The Business Wars podcast, produced by Wondery, recently released a five-episode series called “Hilton vs. Marriott,” which delves into the histories of these hospitality titans. With well-researched scripts and high production values, the series offers valuable lessons from past crises that shed light on current industry dynamics. The podcast won the “best business podcast” award at this year’s Ambies, further showcasing its quality and significance in understanding the hotel sector’s history.
In the first episode, the podcast introduces the origin stories of Hilton and Marriott. Interestingly, neither founder initially intended to enter the hotel business. Marriott’s founder, J. Willard Marriott, was suggested by a colleague to expand beyond fast-food restaurants, leading to the company’s first hotel opening in 1957. Similarly, Conrad Hilton stumbled upon the hotel industry when his attempt to buy a bank fell through, and he ended up purchasing a popular hotel instead. These humble beginnings demonstrate the industry’s welcoming nature to innovators, inspiring today’s disruptors.
The second episode explores how Conrad Hilton overcame the capital-intensive nature of the hotel sector by creatively financing his first new hotel. By taking a 99-year lease on the land instead of purchasing it outright and using the land as collateral for a loan, Hilton established a template for future growth. Additionally, the episode delves into Bill Marriott’s innovative asset-light business model, in which major hotel brands run hotels through management or franchise contracts instead of owning the buildings and land directly. This model has since been adopted by other major hotel players, allowing for faster scaling.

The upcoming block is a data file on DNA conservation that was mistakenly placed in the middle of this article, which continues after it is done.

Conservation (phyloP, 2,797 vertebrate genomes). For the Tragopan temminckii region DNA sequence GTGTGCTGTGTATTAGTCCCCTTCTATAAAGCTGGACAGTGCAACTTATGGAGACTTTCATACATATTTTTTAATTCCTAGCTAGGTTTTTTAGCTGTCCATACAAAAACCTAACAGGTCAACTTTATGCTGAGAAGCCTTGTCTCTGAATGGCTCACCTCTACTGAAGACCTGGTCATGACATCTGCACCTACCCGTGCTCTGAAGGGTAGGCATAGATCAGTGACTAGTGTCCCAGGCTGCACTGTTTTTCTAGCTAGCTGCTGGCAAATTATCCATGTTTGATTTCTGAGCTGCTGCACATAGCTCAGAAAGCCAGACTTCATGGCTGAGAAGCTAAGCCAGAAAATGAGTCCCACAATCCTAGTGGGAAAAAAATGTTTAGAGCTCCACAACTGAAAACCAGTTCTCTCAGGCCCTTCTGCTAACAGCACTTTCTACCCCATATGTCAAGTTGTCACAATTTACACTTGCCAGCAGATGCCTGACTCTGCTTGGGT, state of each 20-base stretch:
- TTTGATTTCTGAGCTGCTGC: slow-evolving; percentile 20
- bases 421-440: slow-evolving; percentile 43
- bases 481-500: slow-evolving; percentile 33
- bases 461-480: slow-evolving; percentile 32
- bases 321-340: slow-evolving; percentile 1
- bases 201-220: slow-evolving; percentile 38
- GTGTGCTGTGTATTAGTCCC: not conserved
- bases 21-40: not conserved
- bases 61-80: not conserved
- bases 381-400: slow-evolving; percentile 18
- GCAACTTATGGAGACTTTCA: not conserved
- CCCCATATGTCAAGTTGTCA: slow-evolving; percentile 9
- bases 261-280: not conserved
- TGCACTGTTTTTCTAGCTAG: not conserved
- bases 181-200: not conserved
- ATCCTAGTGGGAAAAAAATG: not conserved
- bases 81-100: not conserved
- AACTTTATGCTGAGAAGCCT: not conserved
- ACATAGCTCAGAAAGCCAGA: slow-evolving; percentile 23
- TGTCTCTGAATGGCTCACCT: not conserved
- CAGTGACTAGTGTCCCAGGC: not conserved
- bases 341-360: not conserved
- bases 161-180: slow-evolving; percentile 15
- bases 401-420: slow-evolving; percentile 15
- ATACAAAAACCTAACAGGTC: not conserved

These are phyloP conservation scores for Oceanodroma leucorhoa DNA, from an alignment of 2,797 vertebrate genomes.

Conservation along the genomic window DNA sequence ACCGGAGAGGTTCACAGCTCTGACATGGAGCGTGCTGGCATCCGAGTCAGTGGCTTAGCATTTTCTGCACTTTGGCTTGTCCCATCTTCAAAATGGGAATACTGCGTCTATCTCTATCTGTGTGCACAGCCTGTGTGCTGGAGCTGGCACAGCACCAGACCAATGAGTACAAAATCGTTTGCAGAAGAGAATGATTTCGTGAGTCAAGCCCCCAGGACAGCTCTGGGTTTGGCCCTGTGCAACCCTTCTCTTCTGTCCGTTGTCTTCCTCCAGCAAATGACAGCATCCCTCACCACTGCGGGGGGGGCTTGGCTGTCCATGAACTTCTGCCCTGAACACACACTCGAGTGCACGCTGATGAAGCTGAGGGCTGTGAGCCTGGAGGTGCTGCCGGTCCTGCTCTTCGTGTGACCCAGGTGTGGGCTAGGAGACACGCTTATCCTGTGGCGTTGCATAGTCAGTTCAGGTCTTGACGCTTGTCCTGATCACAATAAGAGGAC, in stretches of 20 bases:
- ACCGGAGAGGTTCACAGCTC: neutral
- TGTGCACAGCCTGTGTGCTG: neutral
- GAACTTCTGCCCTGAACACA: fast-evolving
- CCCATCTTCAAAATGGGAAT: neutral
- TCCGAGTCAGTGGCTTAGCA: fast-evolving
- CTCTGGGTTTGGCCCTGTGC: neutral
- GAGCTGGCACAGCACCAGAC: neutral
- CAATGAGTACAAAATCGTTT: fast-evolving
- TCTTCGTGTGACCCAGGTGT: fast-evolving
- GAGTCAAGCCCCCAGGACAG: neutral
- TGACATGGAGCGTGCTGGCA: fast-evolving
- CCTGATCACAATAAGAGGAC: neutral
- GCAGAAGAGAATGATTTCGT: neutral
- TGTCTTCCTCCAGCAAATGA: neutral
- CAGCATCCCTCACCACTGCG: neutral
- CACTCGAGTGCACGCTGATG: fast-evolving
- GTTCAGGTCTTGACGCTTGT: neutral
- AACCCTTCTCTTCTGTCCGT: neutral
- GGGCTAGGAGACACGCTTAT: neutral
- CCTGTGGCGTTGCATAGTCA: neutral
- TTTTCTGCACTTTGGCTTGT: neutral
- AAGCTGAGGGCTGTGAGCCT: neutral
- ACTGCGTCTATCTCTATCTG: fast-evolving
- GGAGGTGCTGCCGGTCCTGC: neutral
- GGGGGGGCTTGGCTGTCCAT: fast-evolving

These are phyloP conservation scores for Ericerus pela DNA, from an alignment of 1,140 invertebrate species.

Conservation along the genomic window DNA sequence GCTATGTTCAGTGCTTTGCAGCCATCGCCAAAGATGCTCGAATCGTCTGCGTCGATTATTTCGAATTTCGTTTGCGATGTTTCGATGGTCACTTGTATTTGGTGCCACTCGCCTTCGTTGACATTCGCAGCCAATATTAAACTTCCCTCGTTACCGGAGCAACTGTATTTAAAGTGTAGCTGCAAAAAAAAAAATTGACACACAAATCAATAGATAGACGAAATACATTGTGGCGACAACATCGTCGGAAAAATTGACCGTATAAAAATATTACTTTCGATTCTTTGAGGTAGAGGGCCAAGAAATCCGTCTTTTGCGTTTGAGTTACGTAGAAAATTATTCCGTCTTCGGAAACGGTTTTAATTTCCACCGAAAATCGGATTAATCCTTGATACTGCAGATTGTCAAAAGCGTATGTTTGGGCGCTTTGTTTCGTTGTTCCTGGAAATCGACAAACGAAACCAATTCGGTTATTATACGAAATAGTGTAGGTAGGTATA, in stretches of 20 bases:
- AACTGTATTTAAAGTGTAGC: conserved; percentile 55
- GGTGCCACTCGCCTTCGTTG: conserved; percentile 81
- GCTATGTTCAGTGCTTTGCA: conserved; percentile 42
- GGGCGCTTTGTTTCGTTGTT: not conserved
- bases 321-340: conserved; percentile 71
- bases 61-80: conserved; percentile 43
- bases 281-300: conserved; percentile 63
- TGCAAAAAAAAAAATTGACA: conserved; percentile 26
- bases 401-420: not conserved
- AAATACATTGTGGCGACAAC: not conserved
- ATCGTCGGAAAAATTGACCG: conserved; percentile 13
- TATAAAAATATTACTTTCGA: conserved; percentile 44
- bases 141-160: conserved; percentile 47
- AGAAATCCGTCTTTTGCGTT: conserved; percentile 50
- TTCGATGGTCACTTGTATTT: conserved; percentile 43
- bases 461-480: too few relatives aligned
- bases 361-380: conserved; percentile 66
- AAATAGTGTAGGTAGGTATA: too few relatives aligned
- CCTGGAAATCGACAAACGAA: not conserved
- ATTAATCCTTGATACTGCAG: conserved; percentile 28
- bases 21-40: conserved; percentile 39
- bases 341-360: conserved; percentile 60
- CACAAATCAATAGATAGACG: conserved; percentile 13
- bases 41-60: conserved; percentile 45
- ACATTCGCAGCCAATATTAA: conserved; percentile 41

While these financial engineering strategies facilitated rapid growth, they also exposed companies to economic volatility. The podcast highlights how Hilton faced near bankruptcy during the Great Depression but managed to regain control through sheer determination. It serves as a reminder that even though innovative capital structures accelerate growth, they can become problematic in the wrong hands, especially when revenue is used to secure substantial loans.
The third episode delves into Marriott’s financial struggles in the 1980s, leading the company to seek a loan from Coca-Cola. However, Coca-Cola declined, and Pepsi stepped in to provide the much-needed funds. As a result, Marriott properties have since exclusively served Pepsi beverages. This episode highlights how internal conflicts and decisions within companies often lead to their own problems, overshadowing external competition.
The fourth episode explores the rivalry between Hilton and Marriott from 2001 onwards. It includes a homage to a Washington Post profile of Hilton’s current CEO Christopher Nassetta, illustrating how Nassetta’s tough decisions and cultural resets turned the company around. The episode emphasizes the importance of corporate culture in the success of strategic plans and highlights Nassetta’s approach in reshaping Hilton’s team dynamics and guest treatment.
Lastly, the podcast acknowledges Airbnb as one of its advertisers, coinciding with Airbnb’s entry into the S&P 500 stock index. This highlights the potential for disruptors in the travel industry, despite the apparent dominance of established giants like Hilton and Marriott.
Overall, “Hilton vs. Marriott” provides valuable insights into the history and dynamics of the hotel sector. By examining the successes and challenges faced by these hospitality giants, listeners gain a deeper understanding of the industry’s past and present.